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JOE AND THE SPACE COWBOYS
Michael Silver
May 31, 2004
Even Joe Gibbs admits that he and his coaching cronies may be crazy for returning to Washington to try reviving the Redskins
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May 31, 2004

Joe And The Space Cowboys

Even Joe Gibbs admits that he and his coaching cronies may be crazy for returning to Washington to try reviving the Redskins

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Adds Bugel, "We like to wear tearaway jerseys. At least, that's what we said after Joe tore the shirt off Rennie Simmons one night in the '80s."

Chances are Gibbs won't have to be quite as heavy-handed with his players. Though he is another generation removed from the last team he coached, there is no reason to think that Gibbs's candor, self-deprecating humor and demand for fundamentally sound football won't be well-received by these Redskins. "We want to be disciplined," guard Randy Thomas says. "Last year we weren't, and it showed. Stuff would go on that made you say, 'Man, I cannot believe that just happened. Is this the NFL?' "

"Guys on this team are going to walk through fire for him," says safety Matt Bowen. "Before, those three [Super Bowl] trophies in the lobby were just something for us to look at; now we understand they are there because of him. We expect to win because that's all Coach Gibbs knows—he won in football, and he won in racing, too."

In NASCAR, Gibbs learned to manage a team from an owner's perspective, which should make him more tolerant of the marketing-related distractions that provoked his ire during his first NFL stint. Gibbs's approach to building a racing team (hiring two drivers to compete under separate sponsorship umbrellas with technology and money winnings shared throughout the organization) helped provide a level of success (40 race wins in 12 seasons) that exceeded everyone's expectations but his own. "The thing that amazed me the most about NASCAR was how close it was to football," he says. "Even the numbers are roughly the same—a core of about 180—and it mostly comes down to how you handle people."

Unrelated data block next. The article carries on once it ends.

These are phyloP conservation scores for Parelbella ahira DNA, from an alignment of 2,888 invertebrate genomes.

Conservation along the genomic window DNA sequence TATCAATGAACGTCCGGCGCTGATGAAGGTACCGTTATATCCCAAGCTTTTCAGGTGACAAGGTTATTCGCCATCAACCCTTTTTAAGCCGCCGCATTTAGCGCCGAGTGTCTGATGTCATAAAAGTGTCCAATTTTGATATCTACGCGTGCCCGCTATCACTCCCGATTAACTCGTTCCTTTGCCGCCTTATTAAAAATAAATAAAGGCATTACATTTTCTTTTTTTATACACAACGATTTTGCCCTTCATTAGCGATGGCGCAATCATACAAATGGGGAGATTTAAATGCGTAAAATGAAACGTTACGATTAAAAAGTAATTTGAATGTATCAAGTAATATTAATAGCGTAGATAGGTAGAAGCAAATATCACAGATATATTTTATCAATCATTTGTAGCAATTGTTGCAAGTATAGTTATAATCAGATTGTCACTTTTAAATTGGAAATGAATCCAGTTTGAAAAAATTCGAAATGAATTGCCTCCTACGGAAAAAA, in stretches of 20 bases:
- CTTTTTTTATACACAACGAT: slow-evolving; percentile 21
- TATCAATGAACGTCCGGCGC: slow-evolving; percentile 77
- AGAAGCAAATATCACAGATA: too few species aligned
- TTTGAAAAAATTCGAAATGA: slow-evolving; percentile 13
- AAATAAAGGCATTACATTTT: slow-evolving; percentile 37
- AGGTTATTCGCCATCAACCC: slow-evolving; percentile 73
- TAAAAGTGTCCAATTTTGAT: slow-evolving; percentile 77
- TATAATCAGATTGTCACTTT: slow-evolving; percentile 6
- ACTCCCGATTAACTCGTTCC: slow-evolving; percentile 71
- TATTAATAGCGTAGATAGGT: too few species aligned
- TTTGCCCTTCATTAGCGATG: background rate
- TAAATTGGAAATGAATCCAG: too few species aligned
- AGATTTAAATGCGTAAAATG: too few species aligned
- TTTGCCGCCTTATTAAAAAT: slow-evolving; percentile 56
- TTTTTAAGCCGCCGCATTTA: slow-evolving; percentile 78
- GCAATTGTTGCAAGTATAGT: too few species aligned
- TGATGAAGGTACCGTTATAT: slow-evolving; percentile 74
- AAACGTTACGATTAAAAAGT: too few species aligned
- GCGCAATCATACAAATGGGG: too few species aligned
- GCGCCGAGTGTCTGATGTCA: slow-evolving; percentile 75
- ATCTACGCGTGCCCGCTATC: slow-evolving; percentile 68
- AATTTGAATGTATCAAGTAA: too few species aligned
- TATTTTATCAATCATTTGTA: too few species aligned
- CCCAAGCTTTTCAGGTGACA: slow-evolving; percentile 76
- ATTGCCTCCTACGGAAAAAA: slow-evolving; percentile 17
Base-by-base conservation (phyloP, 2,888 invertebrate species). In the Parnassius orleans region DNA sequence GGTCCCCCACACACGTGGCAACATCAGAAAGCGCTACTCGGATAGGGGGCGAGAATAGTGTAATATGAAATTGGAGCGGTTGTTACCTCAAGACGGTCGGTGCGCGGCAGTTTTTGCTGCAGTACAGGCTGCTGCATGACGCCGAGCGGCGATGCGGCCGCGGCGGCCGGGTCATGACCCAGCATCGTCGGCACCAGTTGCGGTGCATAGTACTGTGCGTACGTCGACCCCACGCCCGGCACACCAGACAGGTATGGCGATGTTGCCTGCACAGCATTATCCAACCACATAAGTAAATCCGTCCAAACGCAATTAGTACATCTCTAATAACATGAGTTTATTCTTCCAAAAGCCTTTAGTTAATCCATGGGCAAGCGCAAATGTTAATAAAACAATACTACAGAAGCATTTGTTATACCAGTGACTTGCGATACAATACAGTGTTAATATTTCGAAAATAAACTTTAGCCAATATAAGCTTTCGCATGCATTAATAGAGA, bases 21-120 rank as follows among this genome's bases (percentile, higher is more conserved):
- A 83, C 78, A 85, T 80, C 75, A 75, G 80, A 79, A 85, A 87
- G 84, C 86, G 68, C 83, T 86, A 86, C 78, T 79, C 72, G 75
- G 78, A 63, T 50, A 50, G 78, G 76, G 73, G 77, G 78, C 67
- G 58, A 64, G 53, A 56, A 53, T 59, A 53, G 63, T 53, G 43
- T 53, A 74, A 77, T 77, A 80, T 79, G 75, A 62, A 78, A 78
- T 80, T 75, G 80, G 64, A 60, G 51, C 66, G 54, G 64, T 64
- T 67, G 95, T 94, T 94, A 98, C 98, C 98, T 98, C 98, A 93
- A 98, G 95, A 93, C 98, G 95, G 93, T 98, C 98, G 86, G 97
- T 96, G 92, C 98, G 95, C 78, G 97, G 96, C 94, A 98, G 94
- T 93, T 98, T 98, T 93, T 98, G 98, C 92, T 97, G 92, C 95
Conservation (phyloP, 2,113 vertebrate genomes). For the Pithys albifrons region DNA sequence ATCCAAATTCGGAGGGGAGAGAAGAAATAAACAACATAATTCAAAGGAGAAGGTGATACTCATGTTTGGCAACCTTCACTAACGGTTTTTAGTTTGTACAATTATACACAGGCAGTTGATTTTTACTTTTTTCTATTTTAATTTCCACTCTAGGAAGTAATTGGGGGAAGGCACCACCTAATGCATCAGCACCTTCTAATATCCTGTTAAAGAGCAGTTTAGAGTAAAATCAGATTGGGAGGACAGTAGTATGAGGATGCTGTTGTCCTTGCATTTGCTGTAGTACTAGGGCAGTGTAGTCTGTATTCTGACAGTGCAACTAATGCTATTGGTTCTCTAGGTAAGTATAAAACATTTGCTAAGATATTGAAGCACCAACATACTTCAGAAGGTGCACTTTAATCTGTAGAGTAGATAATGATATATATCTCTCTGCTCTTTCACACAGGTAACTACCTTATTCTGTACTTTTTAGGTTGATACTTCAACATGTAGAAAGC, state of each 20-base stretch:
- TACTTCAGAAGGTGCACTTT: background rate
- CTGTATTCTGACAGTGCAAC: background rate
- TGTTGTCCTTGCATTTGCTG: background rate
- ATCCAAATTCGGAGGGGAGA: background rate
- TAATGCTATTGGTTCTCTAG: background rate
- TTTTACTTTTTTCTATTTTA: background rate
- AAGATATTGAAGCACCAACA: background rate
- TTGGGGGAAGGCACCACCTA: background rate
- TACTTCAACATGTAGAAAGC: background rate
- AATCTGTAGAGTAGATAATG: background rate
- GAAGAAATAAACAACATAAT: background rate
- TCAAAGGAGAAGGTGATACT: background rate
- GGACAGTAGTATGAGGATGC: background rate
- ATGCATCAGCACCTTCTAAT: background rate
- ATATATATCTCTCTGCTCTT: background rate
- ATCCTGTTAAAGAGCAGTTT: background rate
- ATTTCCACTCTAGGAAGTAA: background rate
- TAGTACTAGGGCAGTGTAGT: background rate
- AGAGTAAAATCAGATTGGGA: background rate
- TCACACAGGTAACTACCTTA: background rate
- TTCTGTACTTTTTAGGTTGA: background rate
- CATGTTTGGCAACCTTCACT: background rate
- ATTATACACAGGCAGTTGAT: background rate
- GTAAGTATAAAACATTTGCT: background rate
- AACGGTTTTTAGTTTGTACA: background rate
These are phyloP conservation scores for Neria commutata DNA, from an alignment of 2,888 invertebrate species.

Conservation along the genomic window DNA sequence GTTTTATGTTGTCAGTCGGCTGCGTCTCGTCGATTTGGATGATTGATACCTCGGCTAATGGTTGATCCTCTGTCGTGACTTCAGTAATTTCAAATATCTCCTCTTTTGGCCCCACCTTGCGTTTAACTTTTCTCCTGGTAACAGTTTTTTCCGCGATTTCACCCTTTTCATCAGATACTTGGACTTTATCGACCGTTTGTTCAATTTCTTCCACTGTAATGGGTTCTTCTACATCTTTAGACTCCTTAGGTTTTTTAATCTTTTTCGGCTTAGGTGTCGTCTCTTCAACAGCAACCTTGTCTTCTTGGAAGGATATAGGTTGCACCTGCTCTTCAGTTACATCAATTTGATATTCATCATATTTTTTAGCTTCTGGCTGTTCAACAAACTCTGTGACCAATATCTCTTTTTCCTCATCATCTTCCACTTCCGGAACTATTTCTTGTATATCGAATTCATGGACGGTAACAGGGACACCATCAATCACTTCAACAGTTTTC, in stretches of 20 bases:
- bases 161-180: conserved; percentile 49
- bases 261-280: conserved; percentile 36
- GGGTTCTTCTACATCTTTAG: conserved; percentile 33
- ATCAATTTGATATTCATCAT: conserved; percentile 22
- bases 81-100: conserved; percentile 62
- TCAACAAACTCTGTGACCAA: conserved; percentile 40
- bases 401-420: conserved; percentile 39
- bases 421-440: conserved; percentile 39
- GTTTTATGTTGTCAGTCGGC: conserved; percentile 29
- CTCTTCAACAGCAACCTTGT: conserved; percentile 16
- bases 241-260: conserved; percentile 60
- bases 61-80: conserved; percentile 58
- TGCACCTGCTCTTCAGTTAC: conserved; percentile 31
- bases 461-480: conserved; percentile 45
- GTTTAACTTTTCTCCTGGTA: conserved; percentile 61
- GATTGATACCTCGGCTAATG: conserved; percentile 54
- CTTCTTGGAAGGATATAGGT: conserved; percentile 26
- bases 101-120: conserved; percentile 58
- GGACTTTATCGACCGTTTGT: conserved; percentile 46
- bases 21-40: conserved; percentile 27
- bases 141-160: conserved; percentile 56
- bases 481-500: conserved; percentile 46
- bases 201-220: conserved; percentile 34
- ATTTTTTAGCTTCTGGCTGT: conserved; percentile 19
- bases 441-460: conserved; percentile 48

Some have questioned whether Gibbs can thrive in today's NFL, what with the advent of the salary cap and unfettered free agency. No longer will he be able to stockpile veterans, seamlessly cut ties with high-priced disappointments or stash extra bodies on injured reserve. Certainly, Gibbs has some catching up to do, but football strategy should be the least of his worries. Remember, this was a coach who rivaled Bill Walsh in offensive innovation, bringing the H-back into vogue and popularizing the bunch formation, in which three wideouts line up in a cluster within a yard of one another.

"He was so far ahead of people in terms of putting stress on defenses that you can still see teams like the Rams and the Chiefs having success with variations of his principles," Williams says. "His offense was full of motion and varied formations, and the things he was doing with maximum protection and two-man routes in the passing game confounded people. The way he runs his offense, with the power ground game and avoidance of turnovers, it's a dream scenario being his defensive coordinator."

Predictably, there are stories to support Williams's assertion. "From listening to him talk about the old days," Williams says, "the only thing he's going to suggest on defense is to come walking down the sideline during the game screaming, 'Stop 'em! Stop 'em!' "

Until then, for Gibbs and his fellow Space Cowboys, it's all systems are go.

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